One lawmaker said last week that questions surrounding Quinn's firm suggest the time has come to ban consultants from having such encompassing influence at the Statehouse.
“I think that’s a logical conclusion to this story,” Sen. Katrina Shealy, R-Lexington, said. “You shouldn’t be able to handle so many clients in so many different areas.”
Over four decades, Richard Quinn has become something of a legend in South Carolina politics.
His rise came just as the Palmetto State, along with the rest of the South, shifted politically. Quinn and his firm "blossomed and grew" with the state's takeover of the Republican Party in the 1980s and 1990s, said Thigpen, professor emeritus of political science at Francis Marion University.
Quinn's GOP clients won. They included now-Gov. Henry McMaster, former Senate leader Glenn McConnell, U.S. Senator Lindsey Graham and Congressman Joe Wilson. Wilson's son, Alan, became the third straight Quinn client to win the attorney general's office in 2010. State Education Superintendent Molly Spearman and state Treasurer Curtis Loftis won statewide seats with Quinn's help.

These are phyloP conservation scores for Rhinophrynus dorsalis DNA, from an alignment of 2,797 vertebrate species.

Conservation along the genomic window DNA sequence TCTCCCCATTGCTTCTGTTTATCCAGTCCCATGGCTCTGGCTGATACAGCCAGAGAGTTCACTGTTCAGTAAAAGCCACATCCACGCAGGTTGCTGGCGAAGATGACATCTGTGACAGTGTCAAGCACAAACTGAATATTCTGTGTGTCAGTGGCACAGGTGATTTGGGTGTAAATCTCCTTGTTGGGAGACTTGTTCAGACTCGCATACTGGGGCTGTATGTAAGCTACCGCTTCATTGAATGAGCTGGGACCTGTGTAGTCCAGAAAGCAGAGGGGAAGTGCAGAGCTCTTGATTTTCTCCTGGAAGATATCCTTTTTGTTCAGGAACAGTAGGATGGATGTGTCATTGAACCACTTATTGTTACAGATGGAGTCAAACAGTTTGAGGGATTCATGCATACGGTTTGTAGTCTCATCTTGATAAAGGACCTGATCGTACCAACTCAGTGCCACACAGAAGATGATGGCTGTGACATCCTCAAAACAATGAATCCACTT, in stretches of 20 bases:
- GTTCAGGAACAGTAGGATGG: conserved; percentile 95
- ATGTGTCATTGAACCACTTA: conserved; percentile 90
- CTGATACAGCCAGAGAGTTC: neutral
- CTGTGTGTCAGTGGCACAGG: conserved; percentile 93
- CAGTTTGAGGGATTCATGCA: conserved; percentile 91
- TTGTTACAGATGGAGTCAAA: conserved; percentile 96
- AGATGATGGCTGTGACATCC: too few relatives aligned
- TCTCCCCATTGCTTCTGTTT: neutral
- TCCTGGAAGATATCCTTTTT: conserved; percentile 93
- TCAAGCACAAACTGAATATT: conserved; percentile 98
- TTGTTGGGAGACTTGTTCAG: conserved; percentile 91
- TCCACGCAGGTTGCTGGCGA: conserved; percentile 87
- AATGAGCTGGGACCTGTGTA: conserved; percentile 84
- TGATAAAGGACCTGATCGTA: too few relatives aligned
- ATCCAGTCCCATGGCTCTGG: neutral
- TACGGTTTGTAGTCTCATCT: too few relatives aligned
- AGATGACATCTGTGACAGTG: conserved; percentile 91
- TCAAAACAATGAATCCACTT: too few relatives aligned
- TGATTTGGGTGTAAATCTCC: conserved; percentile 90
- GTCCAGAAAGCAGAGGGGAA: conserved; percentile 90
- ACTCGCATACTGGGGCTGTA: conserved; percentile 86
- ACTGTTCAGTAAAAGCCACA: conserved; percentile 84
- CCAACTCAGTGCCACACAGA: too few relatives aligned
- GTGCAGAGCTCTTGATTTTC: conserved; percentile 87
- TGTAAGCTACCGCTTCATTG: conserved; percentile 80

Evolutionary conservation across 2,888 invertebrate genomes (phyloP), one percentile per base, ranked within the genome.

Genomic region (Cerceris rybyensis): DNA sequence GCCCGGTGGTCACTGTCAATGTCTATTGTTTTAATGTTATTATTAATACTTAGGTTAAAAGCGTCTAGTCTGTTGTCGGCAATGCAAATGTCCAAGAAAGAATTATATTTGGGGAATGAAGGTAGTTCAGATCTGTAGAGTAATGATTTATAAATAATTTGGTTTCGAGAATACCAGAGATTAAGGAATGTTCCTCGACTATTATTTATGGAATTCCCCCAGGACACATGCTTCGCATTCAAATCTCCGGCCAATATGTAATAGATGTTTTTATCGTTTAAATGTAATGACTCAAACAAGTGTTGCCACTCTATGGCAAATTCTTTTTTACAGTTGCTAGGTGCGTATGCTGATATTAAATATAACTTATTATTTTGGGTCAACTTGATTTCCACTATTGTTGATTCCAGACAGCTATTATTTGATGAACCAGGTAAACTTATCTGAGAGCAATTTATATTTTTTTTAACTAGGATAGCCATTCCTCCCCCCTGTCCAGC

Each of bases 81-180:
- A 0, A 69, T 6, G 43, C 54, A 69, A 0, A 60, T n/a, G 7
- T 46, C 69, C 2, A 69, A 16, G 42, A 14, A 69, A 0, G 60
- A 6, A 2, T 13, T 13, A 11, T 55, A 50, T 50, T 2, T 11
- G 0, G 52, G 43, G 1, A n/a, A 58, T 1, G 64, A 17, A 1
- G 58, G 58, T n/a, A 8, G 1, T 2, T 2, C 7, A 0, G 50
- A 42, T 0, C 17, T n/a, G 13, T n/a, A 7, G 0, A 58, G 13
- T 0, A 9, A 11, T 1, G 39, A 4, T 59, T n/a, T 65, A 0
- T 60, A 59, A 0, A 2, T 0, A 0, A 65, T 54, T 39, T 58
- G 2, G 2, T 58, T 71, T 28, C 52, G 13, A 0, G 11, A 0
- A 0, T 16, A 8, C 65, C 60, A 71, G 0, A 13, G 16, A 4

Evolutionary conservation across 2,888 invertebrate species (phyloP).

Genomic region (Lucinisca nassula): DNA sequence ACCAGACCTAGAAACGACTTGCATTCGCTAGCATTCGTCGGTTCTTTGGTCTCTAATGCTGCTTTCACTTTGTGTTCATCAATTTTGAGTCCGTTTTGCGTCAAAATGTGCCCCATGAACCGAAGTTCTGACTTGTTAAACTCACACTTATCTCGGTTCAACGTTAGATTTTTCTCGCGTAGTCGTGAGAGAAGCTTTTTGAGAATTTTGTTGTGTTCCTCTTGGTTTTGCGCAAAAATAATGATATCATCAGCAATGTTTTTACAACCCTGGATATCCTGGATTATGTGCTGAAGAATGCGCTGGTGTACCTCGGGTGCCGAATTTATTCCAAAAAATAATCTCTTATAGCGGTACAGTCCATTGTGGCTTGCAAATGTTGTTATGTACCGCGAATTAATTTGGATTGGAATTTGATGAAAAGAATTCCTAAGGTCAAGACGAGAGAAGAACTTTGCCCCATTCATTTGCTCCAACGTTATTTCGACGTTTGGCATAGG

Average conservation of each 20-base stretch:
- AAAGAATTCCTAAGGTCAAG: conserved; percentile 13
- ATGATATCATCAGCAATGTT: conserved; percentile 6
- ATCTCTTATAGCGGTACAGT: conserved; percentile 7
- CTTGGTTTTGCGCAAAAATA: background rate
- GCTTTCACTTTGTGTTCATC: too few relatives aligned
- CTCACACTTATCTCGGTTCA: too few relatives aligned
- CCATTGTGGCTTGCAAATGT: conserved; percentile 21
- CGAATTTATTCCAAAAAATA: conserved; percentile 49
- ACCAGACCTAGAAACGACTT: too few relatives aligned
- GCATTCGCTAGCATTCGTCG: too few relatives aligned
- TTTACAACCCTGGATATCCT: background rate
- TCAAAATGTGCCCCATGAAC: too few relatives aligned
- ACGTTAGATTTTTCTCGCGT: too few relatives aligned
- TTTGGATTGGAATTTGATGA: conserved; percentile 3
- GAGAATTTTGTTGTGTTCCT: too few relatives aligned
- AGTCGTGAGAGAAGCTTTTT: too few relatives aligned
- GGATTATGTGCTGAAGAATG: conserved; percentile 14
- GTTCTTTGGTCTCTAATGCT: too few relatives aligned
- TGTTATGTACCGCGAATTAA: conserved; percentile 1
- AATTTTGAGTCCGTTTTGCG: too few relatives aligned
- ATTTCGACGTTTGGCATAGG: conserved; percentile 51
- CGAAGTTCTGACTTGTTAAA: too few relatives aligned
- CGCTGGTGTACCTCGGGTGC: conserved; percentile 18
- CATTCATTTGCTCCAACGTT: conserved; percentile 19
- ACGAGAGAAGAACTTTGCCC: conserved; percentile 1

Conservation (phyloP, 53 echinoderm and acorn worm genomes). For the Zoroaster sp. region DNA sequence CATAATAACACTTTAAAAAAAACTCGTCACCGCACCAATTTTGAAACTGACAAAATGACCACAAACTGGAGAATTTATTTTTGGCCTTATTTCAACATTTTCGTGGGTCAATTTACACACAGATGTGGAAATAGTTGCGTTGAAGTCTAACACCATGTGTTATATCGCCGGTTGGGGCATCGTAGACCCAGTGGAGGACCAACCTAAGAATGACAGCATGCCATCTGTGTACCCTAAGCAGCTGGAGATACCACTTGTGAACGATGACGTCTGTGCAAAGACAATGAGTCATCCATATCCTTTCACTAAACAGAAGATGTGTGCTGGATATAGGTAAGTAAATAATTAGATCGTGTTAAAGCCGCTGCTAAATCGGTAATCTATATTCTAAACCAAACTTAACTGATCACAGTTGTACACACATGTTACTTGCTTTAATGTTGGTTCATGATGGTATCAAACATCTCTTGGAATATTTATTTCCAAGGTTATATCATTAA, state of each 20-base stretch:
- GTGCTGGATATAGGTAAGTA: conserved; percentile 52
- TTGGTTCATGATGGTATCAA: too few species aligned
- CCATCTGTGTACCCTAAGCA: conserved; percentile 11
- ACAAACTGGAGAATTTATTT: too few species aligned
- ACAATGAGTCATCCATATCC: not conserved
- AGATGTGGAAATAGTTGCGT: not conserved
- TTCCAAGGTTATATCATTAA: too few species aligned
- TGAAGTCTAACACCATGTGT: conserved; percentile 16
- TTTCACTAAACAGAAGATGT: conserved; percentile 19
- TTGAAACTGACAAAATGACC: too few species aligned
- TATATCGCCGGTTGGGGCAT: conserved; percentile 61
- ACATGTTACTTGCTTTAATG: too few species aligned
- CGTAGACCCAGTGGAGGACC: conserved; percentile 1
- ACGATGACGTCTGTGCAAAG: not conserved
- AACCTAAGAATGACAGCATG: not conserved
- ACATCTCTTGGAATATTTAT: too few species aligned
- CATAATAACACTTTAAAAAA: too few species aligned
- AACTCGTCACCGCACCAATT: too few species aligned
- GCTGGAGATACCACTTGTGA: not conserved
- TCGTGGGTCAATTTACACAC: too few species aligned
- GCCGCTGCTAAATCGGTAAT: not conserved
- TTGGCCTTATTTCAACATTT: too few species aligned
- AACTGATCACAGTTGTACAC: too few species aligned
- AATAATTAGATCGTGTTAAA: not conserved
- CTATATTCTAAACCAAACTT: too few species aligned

And last year when Senate President Hugh Leatherman and Senate Judiciary Committee Chairman Luke Rankin faced opposition backed by then-Gov. Nikki Haley, a popular figure in the state, they hired Quinn to ensure re-election.
Quinn's legislative clients have chaired committees that oversee the budget, education and legal issues. They also included three straight House GOP caucus leaders including his son, a Lexington Republican who entered the Statehouse race at age 23 in 1989.